Grapevine Hills Trail

A metal sign with stands to the side of a gravel trail, with hills rising up around the trail.
The start of the Grapevine Hills Trail

NPS/C. Negele

Quick Facts
6.5 miles down Grapevine Hills dirt road

Information Kiosk/Bulletin Board, Parking - Auto, Scenic View/Photo Spot, Trailhead

Trail Information

Roundtrip Distance: 2.2 miles (3.5 km) 
Elevation change: 80 feet (24 m)
Average hiking time: 1-2 hours
The Grapevine Hills Road is very rough and REQUIRES a sturdy, high-clearance vehicle. Do NOT attempt to reach this trail with a passenger car, minivan, or RV. 

Dogs and other pets are not allowed on any trails in the park.

The trail leads to a group of balanced rocks in the heart of Grapevine Hills. This is a great hike for families with kids. nitially, the trail follows a gravel wash, then climbs steeply for the last quarter mile into the boulders. The last section requires crossting steep, rough bedrock, and negotiating a challenging landscape of boulders. Stay on the trail, and watch carefully for the directional arrows that point the way to the balanced rock. Use extreme caution, especially coming back down. Grapevine Hills is an exposed laccolith, with many giant rounded boulders. These boulders are tempting to climb, but it is important to watch out for snakes who like to hang out in their protective shade. 


The first 0.75 miles (1.2 km) of the trail is relatively easy, dipping in and out of a sandy wash, with a gradual rise in elevation. The last 0.25 mile (0.4 km) involves a climb up a steep rocky slope. Please take extra caution on the climb back down, as the rocks are covered with a loose layer of sand and gravel that makes for a slippery descent. Park rangers regularly respond to foot/leg/ankle injuries on this trail.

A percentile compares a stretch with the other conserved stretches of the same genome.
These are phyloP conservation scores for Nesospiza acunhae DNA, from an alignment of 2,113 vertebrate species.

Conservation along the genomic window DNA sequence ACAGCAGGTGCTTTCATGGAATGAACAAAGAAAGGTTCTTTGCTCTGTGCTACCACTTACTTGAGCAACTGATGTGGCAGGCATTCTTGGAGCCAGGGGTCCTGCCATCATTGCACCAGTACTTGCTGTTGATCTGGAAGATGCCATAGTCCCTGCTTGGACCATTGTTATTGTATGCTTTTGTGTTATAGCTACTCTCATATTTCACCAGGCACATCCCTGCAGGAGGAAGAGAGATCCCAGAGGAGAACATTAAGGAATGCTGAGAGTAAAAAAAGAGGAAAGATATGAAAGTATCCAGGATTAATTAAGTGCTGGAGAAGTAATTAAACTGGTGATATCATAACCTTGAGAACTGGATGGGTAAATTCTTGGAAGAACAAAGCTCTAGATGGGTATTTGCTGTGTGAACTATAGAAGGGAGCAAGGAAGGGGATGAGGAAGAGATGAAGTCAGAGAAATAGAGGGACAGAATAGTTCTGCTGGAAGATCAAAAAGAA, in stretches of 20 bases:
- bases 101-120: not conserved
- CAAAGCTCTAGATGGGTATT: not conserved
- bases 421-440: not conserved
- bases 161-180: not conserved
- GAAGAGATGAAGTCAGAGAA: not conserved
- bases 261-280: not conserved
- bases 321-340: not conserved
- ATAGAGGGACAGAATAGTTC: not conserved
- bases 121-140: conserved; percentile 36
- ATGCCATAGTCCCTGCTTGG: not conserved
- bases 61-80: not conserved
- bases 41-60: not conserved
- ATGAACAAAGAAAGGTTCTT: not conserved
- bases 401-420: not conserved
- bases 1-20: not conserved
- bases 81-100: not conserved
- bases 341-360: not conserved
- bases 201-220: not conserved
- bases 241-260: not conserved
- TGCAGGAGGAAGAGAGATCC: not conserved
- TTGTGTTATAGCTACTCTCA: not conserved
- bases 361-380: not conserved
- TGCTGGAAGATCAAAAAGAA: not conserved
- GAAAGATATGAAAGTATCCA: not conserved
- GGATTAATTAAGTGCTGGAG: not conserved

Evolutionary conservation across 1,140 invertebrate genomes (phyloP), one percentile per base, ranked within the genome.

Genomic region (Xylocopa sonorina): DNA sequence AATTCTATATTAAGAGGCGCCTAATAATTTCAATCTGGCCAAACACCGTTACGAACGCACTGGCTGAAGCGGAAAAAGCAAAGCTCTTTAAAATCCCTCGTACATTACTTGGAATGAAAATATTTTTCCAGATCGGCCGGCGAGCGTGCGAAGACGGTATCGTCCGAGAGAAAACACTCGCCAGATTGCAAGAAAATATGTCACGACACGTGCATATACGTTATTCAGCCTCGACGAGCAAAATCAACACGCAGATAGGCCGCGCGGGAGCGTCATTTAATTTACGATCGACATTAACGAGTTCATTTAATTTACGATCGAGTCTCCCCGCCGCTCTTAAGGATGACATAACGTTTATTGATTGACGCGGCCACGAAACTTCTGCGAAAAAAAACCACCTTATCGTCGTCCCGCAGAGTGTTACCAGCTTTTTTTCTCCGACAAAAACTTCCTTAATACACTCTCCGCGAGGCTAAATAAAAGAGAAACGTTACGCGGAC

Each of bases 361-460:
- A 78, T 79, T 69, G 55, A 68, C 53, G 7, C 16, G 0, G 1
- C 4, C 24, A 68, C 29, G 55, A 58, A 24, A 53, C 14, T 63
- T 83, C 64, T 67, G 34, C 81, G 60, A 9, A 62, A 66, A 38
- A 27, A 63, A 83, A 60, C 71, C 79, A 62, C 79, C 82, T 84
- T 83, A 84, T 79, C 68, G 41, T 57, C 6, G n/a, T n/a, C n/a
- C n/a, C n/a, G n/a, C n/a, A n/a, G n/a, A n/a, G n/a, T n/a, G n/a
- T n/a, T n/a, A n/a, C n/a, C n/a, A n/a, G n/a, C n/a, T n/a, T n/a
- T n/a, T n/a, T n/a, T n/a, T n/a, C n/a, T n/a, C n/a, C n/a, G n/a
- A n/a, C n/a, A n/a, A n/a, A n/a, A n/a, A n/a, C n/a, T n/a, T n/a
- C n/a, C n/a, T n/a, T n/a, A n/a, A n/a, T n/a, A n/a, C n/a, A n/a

There is NO shade anywhere along this desert trail.

A dirt parking lot at the trailhead provides parking for about ten vehicles.

Hike Smart

Bring plenty of water!
Carry 1 liter of water per person per hour that you plan to hike. The importance of carrying enough water in this hot, dry climate cannot be overstated!

Your body needs food for energy and salts and electrolytes to replace what it's losing from perspiration. The dry climate at Big Bend means that sweat often evaporates almost instantly; your body is likely losing lots of moisture and salts without you even realizing it. Eat plenty of salty snacks to keep your body's salt-to-water ratio in balance.

Sun protection
Carry sunscreen and use it liberally. Hats are also strongly recommended. It may seem strange to wear long-sleeved shirts and pants in hot weather, but many hikers choose lightweight, breathable clothing which covers their arms and legs to protect themselves from the sun. 

Don't leave people behind
If you're hiking in a group, make sure the person in the back always has someone to help.

Be aware of wildlife
Keep an eye out for snakes, and remember to maintain a safe distance between yourself and all wildlife. Animals in the park are wild and should never be approached, harassed, or fed.

Don't stack rocks
Cairns are stacks of rocks which are sometimes used to mark trails in areas where they are hard to follow. Randomly stacked rocks can lure hikers off the correct trail.

Big Bend National Park

Last updated: January 7, 2022